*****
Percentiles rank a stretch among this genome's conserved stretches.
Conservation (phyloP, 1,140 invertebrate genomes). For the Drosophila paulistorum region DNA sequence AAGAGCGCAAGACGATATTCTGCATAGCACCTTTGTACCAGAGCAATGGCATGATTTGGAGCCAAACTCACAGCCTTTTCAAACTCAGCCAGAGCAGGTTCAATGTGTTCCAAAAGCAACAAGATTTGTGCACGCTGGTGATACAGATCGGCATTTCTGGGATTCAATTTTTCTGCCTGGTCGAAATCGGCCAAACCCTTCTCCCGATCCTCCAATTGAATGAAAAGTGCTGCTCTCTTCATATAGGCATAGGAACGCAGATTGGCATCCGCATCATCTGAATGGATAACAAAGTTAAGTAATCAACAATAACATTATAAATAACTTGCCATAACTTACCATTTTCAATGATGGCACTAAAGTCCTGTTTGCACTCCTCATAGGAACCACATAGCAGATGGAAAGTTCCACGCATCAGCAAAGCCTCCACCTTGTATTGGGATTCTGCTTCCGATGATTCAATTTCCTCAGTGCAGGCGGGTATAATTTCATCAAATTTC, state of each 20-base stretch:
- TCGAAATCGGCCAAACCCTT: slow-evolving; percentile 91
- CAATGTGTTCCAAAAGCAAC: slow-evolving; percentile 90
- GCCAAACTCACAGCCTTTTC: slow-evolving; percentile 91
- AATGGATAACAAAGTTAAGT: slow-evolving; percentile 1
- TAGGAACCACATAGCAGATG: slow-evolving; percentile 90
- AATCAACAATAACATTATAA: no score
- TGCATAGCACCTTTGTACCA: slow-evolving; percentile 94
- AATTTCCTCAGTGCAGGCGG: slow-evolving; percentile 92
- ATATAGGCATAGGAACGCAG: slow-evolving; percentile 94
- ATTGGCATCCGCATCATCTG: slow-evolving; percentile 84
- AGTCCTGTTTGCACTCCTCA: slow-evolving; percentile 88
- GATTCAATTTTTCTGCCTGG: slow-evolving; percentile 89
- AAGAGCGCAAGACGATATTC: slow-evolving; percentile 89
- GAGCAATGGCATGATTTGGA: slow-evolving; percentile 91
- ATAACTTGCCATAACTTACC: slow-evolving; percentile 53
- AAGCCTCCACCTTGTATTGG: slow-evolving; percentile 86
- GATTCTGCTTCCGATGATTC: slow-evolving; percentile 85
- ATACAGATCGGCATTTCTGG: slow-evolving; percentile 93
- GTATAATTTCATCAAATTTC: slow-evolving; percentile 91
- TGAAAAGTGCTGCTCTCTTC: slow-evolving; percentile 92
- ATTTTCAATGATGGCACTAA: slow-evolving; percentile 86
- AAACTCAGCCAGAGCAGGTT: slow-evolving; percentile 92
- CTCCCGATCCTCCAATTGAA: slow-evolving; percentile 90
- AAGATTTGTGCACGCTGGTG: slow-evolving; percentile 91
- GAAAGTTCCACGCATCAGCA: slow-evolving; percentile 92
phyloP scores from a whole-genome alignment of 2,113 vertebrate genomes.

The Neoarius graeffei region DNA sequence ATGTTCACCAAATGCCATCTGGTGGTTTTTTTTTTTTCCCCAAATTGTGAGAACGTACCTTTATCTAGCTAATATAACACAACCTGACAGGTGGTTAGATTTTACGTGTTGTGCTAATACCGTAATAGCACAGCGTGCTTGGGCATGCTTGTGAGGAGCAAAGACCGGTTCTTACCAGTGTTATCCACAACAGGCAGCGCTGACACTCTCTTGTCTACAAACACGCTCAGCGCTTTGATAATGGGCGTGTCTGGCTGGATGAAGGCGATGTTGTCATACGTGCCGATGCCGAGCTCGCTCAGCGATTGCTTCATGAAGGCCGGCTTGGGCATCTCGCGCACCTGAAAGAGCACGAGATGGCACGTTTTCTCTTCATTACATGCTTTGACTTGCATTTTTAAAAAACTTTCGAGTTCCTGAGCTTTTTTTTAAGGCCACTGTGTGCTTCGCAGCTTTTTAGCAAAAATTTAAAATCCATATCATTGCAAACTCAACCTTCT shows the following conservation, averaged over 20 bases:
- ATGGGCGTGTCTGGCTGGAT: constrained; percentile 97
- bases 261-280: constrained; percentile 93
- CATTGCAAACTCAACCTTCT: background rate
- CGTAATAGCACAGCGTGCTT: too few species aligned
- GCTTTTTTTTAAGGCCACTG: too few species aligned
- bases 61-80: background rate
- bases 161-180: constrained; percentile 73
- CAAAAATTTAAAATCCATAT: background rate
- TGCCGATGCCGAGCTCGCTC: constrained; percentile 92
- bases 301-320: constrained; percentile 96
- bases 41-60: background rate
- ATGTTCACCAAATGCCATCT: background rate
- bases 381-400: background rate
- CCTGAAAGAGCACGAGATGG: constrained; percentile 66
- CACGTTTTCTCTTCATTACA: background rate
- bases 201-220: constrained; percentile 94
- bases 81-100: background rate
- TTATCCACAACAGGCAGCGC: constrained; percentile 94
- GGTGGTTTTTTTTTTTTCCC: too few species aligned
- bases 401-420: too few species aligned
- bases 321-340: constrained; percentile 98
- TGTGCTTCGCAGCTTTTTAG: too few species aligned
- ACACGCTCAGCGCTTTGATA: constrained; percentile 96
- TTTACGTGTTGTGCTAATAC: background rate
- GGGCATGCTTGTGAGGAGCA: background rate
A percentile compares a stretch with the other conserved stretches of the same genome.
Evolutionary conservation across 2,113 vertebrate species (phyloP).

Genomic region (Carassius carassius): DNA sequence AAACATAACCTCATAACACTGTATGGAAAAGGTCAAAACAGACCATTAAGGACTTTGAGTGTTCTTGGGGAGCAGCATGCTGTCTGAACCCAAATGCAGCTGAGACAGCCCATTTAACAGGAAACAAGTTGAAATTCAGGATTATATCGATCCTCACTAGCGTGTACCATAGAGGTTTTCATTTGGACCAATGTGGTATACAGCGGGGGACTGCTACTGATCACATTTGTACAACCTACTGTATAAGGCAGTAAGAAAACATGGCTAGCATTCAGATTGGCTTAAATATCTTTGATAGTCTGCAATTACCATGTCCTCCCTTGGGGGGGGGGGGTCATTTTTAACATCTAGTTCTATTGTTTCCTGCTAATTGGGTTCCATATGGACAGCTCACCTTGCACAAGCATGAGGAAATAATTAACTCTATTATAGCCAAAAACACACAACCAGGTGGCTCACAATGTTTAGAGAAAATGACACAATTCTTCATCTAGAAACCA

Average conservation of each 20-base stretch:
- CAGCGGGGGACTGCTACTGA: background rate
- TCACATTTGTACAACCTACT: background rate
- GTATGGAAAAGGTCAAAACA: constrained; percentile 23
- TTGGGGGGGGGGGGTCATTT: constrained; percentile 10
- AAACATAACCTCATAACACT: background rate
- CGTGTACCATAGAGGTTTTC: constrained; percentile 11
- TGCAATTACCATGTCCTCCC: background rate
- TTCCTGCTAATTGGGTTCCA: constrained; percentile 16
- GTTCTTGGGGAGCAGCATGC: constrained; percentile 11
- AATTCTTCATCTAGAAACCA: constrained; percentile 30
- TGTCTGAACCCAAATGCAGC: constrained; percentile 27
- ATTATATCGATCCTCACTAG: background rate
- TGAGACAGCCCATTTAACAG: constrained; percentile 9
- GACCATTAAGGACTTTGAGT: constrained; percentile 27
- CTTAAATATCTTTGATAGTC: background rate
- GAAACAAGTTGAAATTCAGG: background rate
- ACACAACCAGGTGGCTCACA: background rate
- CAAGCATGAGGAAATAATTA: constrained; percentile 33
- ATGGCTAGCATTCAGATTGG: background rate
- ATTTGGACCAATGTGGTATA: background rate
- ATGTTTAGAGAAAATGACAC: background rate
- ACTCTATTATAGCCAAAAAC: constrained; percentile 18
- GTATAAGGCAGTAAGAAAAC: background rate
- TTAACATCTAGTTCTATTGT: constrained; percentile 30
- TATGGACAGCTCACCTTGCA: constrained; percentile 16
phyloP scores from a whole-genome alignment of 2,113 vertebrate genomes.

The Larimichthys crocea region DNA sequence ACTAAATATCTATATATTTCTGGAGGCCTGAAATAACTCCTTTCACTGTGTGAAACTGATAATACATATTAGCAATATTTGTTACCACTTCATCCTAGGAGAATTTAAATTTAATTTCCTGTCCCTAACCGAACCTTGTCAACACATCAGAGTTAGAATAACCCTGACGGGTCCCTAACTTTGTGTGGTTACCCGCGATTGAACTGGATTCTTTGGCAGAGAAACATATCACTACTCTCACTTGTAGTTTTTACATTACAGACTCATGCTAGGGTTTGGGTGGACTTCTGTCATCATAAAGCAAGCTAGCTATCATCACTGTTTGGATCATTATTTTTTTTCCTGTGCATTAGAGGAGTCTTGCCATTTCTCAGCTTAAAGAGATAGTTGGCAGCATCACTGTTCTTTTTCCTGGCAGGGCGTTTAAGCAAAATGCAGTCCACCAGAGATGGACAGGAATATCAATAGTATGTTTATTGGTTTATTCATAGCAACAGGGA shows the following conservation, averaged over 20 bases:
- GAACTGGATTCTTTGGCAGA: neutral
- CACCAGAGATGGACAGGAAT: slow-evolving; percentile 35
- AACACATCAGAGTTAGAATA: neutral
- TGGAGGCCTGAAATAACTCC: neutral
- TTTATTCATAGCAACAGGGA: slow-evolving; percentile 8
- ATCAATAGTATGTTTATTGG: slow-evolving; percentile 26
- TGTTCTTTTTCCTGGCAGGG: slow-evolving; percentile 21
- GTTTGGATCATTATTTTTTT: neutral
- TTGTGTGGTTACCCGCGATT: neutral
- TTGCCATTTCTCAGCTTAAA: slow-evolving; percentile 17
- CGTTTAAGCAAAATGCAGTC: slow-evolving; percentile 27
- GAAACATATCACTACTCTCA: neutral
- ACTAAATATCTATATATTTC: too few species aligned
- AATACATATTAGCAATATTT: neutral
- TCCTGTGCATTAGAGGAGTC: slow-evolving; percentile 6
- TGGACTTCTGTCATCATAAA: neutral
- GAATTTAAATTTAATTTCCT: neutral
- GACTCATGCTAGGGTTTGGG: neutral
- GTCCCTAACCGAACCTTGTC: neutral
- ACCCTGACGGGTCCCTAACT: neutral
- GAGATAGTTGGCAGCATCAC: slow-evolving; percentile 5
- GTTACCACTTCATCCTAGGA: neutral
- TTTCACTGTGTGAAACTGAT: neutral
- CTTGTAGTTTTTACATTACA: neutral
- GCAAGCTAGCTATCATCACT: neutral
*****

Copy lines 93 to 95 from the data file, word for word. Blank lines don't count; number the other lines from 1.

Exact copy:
- GTTTGGATCATTATTTTTTT: neutral
- TTGTGTGGTTACCCGCGATT: neutral
- TTGCCATTTCTCAGCTTAAA: slow-evolving; percentile 17